by Steven Ertelt
September 15, 2005
Washington, DC (LifeNews.com) — Supreme Court nominee John Roberts told the Senate Judiciary Committee Wednesday that he will follow the rule of law when it comes to end of life questions such as euthanasia and assisted suicide. As with abortion, Roberts would not provide his views of past or upcoming cases that will appear before the high court.
"There are cases that come up exactly in that context … before the court," Roberts said. "I will confront them with an open mind. They won’t be based on my personal views. They will be based on my understanding of the law."
"There is a case pending on the docket right now that raises the question of whether or not state legislatures have a prerogative to lay down rules on certain end of life issues," Roberts explained.
In fact, the Supreme Court will hear a case about whether the federal government can restrict the kinds of drugs used in assisted suicides in Oregon, the only state allowing that practice, under the Controlled Substances Act. All of the drugs used to kill patients there involved drugs regulated under federal statute.
If the high court agrees with the Bush administration, that could effectively end assisted suicide in Oregon.
Roberts’ noncommittal answers may be a stumbling block for some Democrats who favor abortion and assisted suicide, like Delaware Sen. Joe Biden.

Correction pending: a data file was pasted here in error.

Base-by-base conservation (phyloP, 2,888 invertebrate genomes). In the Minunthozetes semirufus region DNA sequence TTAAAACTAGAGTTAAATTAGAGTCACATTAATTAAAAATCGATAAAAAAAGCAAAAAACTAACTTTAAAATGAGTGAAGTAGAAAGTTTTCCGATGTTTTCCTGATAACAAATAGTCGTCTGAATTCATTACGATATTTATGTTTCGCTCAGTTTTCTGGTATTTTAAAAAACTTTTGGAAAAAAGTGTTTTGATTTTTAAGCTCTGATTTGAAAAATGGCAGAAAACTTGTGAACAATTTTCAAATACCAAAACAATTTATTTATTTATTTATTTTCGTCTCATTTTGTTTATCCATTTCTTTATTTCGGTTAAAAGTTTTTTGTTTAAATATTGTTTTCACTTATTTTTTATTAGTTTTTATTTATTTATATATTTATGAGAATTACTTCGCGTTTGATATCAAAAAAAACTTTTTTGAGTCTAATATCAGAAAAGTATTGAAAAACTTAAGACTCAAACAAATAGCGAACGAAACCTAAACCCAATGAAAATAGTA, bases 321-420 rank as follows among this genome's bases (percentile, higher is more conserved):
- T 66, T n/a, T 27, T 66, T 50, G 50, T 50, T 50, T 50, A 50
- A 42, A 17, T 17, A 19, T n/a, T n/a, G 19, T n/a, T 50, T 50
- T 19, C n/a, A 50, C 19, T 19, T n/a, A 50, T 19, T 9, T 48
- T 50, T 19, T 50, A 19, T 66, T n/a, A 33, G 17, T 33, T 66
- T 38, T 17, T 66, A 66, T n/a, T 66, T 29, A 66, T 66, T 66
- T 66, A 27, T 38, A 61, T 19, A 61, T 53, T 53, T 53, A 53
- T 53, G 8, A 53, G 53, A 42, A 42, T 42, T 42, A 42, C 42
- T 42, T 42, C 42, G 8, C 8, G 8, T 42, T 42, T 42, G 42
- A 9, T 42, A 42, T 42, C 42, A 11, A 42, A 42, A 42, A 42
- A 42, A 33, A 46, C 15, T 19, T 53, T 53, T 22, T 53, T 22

"We are rolling the dice with you judge," Biden told Roberts during his question and answer session about the vague answers.
But Sen. Orrin Hatch, a Utah Republican who opposes abortion, told Roberts, "If people can’t vote for you, then I doubt that they can vote for any Republican nominee."
In a 1997 case, the Supreme Court unanimously ruled that no right to assisted suicide exists, but states could decide whether to allow assisted suicides to take place.
In the cases, Washington v. Glucksburg and Vacco v. Quill, the court upheld laws against assisted suicide in Washington and New York.
On an interview that year with the PBS news program "The NewsHour with Jim Lehrer," Roberts appeared to support the decisions.
"The right that was protected in the assisted-suicide case was the right of the people through their legislatures to articulate their own views on the policies that should apply in those cases of terminating life, and not to have the court interfering in those policy decisions," Roberts explained. "That’s an important right."
With regard to Terri Schiavo, pro-life lawmakers in Congress and Florida are pursuing legislation that would require courts and doctors to presume that incapacitated patients, like Terri, would want to have food and water unless they stated otherwise in an advance directive such as a living will.
Robert’s comments in the 1997 interview make it appear he would uphold such laws.